§ [SECOND READING.]
§ Order of the Day for the Second Reading read.
§ THE LORD PRESIDENT OF THE COUNCIL (EARL BEAUCHAMP)
My Lords, this is a Bill which comes to us from another place with, I am glad to say, the general approval of everybody interested in the matter. The object of the Bill is to enable the Secretary of State for Home Affairs, by Order, to require that provision shall be made at all mines for the supply and maintenance of appliances for use in rescue work and the formation and training of rescue brigades, and also for the supply and maintenance of ambulance appliances and the training of men in ambulance work. The first remark that I ought to make is, perhaps, that His Majesty's Government are very anxious not to interfere with the work which has already been done, and very well clone indeed, by a number of mine owners in different parts of the country; but one practical result of this Bill will be to 415 compel provision for rescue and aid in case of accidents to be made wherever, in the opinion of the Home Office, it may be thought desirable to do so. There is legislation of this kind in various countries abroad, and in this matter we arc following the example of Austria, France, Belgium, and most of the coal-mining states of Germany. The whole of this question was considered by the Royal Commission on Mines which was appointed in 1906. A good deal of attention was drawn to it by a dreadful catastrophe which happened at the Courrieres Mines in 1903, when a large number of men lost their lives. Interest was awakened afresh in the matter by a second disaster which happened at the Whitehaven Colliery this year, which resulted in the loss of over one hundred lives, and it was felt by the Home Office that if this organisation had been available at the time some of those lives might have been saved. The Home Office thought the matter could no longer be left to voluntary effort, and that legislation was necessary in order to bring those who lagged behind the general standard up to that which had been already reached by the more generous owners. In this matter the Home Secretary was strongly supported by those who spoke on behalf of colliery proprietors both on the Second Reading and on the introduction of the Bill. The method of the Bill follows the precedent in the Coal Mines Regulation Act, 1896, by which the Secretary of State is empowered to make Orders as to the use of explosives. Exception was taken to some clauses in the Bill as originally introduced, and accordingly Amendments were agreed to by the Home Secretary which provided that if any objection is made to a draft Order, the Order shall not be made by the Secretary of State until that objection has been referred to a referee agreed upon between the Secretary of State and the objectors, or, in default of agreement, appointed by the Lord Chief justice. As this Bill has passed through the other House with the general approval of all parties, I venture to hope that it will meet with an easy and a safe passage in your Lordships' House. I beg to move.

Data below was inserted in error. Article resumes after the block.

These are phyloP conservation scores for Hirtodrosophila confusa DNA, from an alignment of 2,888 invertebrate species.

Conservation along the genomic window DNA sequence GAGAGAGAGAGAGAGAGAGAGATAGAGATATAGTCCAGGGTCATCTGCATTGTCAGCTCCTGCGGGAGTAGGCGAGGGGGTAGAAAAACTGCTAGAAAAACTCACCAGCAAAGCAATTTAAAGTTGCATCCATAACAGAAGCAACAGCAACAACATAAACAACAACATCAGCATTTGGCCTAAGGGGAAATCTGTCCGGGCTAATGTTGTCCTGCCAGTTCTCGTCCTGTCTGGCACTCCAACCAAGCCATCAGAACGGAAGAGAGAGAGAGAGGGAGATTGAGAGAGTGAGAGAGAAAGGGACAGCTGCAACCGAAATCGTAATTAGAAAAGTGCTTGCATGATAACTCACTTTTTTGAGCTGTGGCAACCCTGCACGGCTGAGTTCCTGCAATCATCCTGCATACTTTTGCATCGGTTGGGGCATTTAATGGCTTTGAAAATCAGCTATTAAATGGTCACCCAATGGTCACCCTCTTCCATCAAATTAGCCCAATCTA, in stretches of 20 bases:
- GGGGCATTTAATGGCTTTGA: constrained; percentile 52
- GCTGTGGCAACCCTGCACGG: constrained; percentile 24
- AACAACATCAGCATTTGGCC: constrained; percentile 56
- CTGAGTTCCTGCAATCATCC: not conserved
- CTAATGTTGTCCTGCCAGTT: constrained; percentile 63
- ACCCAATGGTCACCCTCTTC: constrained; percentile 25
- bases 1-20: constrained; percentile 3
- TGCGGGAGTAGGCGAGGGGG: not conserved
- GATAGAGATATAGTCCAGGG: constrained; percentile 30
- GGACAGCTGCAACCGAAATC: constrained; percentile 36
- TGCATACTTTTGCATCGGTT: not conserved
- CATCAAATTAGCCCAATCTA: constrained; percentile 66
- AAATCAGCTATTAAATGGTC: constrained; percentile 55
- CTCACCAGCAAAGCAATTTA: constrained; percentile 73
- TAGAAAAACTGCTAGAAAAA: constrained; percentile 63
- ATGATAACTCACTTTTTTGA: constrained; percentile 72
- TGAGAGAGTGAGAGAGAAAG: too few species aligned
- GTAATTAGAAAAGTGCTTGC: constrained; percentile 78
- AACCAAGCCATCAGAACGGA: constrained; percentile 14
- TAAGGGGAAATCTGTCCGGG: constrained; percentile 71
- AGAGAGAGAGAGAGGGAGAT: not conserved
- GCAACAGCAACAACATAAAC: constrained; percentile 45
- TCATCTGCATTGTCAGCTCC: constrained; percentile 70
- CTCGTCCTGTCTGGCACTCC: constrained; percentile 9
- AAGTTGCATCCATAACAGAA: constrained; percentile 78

§ Moved, That the Bill be now read 2a.—(Earl Beauchamp.)
§ On Question, Bill read 2a, and committed to a Committee of the Whole House Tomorrow.